A South Windsor woman whose ex-husband is accused of holding her hostage at gunpoint last summer before burning down their home came to the Capitol to support the legislative agenda of the Connecticut Coalition Against Domestic Violence.
Nancy Tyler said she didn’t want to talk about her experience, but that she spoke Wednesday for two reasons: To protect her family, and to help others.
“I’m here because I’m a victim of domestic violence,” Tyler, who has spoken about her ordeal only twice since it happened, said.
“In difficult economic times like we are experiencing now, we can expect this kind of violence to increase. Some people become domestic abusers as their jobs disappear or the bills become overwhelming,” Tyler said.
Tyler advocated for keeping the state’s 16 shelters open 24 hours a day, seven days a week.
“We need to fund these shelters because we can’t leave victims alone just when they need the help the most,” Tyler said. “We have to give them a safe place to go with people there 24 hours a day, people who can respond to danger or just provide reassurance to give them some strength to face the next day.”
Only seven shelters are currently open 24/7. Five of those facilities are being kept open through the use of $1 billion in stimulus funds, which will run out soon.
Erika Tindill, executive director for the Connecticut Coalition Against Domestic Violence, said that each year the group asks for the shelters to be staffed around the clock at an estimated cost to the state of $3 million.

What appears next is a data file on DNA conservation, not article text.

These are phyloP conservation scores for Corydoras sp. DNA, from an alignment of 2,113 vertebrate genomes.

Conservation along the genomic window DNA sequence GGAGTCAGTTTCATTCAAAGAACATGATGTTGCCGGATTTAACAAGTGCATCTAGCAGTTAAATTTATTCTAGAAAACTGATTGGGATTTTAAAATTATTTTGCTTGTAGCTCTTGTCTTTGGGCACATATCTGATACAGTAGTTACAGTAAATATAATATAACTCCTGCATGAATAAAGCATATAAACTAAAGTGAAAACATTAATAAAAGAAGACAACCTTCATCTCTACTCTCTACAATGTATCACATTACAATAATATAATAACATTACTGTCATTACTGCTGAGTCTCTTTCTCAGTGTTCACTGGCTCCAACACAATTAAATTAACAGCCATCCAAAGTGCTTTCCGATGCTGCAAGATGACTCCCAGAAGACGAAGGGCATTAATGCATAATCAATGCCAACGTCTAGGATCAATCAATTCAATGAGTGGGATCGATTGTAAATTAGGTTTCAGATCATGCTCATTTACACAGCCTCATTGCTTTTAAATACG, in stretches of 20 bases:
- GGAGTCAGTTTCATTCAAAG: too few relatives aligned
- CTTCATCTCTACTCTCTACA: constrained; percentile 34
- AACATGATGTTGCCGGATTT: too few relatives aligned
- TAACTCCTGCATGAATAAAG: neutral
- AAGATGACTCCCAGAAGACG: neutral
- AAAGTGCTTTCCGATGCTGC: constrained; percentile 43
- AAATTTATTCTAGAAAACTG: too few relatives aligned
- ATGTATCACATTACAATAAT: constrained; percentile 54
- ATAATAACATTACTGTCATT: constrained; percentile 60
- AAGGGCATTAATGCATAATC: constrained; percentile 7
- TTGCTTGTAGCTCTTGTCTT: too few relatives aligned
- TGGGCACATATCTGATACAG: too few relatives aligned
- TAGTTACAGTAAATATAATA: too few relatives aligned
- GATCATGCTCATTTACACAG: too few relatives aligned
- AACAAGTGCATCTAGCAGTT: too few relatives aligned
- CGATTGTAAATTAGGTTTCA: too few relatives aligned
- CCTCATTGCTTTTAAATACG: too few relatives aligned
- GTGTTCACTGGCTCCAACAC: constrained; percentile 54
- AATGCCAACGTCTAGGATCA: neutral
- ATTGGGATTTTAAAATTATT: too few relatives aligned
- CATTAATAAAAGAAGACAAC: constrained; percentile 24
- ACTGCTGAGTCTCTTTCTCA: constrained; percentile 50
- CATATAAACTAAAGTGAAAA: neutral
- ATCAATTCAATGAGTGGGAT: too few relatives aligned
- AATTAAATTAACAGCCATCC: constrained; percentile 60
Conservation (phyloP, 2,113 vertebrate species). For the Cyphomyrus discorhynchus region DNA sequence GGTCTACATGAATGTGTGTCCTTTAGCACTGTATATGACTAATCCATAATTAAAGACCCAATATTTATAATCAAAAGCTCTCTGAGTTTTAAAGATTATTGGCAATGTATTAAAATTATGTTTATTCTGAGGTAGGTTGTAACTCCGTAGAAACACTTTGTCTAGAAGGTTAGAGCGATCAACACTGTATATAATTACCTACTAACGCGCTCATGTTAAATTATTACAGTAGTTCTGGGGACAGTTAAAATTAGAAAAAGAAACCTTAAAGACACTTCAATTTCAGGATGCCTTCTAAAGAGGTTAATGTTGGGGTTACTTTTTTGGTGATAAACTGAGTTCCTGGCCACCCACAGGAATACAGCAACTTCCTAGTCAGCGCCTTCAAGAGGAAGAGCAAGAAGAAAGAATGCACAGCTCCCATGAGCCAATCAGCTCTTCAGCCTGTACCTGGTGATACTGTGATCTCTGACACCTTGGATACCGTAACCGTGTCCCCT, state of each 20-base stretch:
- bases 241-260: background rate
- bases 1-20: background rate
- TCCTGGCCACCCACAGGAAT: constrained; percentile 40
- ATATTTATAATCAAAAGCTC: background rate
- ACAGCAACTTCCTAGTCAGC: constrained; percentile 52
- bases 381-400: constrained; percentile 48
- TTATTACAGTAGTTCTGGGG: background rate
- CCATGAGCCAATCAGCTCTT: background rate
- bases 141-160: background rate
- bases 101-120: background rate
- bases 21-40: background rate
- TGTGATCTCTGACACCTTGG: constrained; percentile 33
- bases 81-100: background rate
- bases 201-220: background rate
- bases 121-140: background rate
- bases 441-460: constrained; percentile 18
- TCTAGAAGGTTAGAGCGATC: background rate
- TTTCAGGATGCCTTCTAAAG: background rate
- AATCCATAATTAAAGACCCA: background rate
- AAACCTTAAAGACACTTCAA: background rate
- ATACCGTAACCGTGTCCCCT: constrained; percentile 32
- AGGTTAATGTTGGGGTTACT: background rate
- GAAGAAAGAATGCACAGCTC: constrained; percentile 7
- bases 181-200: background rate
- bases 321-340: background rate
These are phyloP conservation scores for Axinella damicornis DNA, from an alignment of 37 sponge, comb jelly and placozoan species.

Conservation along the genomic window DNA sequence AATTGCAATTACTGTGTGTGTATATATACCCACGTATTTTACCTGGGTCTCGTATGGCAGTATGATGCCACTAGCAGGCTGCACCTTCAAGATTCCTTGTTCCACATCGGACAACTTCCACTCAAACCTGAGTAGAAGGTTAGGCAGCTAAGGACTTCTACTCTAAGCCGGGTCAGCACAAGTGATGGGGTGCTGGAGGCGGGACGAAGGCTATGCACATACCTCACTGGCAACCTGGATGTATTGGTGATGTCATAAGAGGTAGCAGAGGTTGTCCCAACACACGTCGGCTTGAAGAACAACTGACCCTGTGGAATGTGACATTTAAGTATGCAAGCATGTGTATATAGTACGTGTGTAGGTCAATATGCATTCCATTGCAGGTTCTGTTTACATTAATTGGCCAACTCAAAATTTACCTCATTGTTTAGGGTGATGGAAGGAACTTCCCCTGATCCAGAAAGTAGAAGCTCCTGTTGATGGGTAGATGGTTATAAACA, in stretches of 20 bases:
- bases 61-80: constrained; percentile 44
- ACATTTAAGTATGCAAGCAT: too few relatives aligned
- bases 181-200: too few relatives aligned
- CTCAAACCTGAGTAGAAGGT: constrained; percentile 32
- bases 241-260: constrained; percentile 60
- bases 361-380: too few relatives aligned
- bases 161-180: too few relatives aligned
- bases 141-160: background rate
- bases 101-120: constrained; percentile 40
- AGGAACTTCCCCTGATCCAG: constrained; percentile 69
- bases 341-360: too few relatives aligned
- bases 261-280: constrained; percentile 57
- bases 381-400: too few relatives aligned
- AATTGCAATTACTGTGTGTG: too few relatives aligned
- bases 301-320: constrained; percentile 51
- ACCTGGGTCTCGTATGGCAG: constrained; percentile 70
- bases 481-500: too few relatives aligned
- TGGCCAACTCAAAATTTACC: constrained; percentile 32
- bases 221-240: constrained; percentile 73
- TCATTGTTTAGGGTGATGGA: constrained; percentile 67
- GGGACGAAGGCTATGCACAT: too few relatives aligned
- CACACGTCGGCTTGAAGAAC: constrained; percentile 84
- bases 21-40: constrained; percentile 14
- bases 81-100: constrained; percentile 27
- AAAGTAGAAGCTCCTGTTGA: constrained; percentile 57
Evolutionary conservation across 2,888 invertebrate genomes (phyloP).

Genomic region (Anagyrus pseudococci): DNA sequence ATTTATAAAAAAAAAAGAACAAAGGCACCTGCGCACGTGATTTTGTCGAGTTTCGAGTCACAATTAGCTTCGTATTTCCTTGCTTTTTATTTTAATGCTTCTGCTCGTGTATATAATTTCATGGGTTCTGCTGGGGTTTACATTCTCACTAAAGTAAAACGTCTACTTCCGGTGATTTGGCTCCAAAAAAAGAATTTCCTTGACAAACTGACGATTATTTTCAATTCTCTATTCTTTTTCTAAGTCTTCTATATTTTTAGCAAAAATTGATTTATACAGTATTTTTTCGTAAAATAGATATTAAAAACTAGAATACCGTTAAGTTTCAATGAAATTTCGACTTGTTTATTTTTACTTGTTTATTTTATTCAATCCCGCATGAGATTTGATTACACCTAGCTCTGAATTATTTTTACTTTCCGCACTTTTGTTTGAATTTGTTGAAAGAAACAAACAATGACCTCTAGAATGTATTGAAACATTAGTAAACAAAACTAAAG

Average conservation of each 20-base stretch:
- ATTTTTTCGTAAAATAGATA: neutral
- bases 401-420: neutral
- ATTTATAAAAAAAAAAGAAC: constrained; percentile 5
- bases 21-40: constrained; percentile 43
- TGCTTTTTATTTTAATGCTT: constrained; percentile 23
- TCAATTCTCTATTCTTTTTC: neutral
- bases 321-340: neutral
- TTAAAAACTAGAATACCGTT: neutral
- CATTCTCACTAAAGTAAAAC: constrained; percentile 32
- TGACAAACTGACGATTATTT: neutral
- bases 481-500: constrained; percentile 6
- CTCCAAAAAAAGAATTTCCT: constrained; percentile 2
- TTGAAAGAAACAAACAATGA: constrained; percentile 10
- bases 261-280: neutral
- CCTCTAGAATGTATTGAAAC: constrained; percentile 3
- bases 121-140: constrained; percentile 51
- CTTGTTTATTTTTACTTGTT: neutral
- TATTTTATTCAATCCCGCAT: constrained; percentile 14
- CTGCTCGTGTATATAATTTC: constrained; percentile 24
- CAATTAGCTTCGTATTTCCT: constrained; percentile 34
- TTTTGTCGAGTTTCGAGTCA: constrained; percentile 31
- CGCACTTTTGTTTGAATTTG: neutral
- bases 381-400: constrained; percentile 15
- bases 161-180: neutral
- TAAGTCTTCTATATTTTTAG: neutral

“Domestic violence,” she said, “does not stop in a recession, does not stop due to budget constraints.”
In addition to the $3 million for shelter coverage, domestic violence shelters also are owed money collected through the state’s marriage license surcharge. The current law does not designate a date for distribution of the funds.
“If the Department of Social Services were distributing that money annually, on average they could give each member program of CCADV $10,000,” Tindill said.
That amount depends on the number of people who apply for marriage licenses in the state, a number which has increased due to the state Supreme Court’s decision to allow same-sex marriages in Oct. 2008.
The group’s “Five Point Legislative Plan” also calls for changes to the Family Violence Education Program that would disqualify those charged with making serious violent threats to family members, which is defined in state criminal statutes as second-degree threatening, a misdemeanor. Completing the program gives first time offenders the opportunity to have the charges against them dismissed.
“Currently, an offender is prohibited from participating in the Family Violence Education Program only if he’s charged with a felony, a serious crime, and what does that mean? It means that he’s already committed a serious crime. It’s not preventing it,” State’s Attorney Patricia Froehlich for the Judicial District of Windham, said. “It’s our position that those who threaten to commit a serious crime should be taken seriously and should not be allowed to benefit from a diversionary program which results in a dismissal, which means no criminal record.”
This point would change the persistent offender statute to look at crimes as far back as 10 years instead of five, as well as crimes committed in other states.
The five-point plan also seeks changes in state employment law that would allow victims of domestic violence to take paid and unpaid leave from work to seek treatment, relocate, or appear in court, all without the threat of losing their jobs.
In addition it is asking for state-mandated curricula for grades K-12 on healthy relationships.
“Aren’t we better off spending money now to teach our children respect for each other and for themselves rather than spending it later to deal with violence, death, and the destruction of our families?” Tyler asked.
The Connecticut Coalition Against Domestic Violence also will push the legislature to adopt the recommendations of the Domestic Violence in Immigrant Communities Task Force.
The Domestic Violence Task Force will meet Feb. 8 and vote on it’s own recommendations to the legislature, which will cover the coalition’s legislative agenda.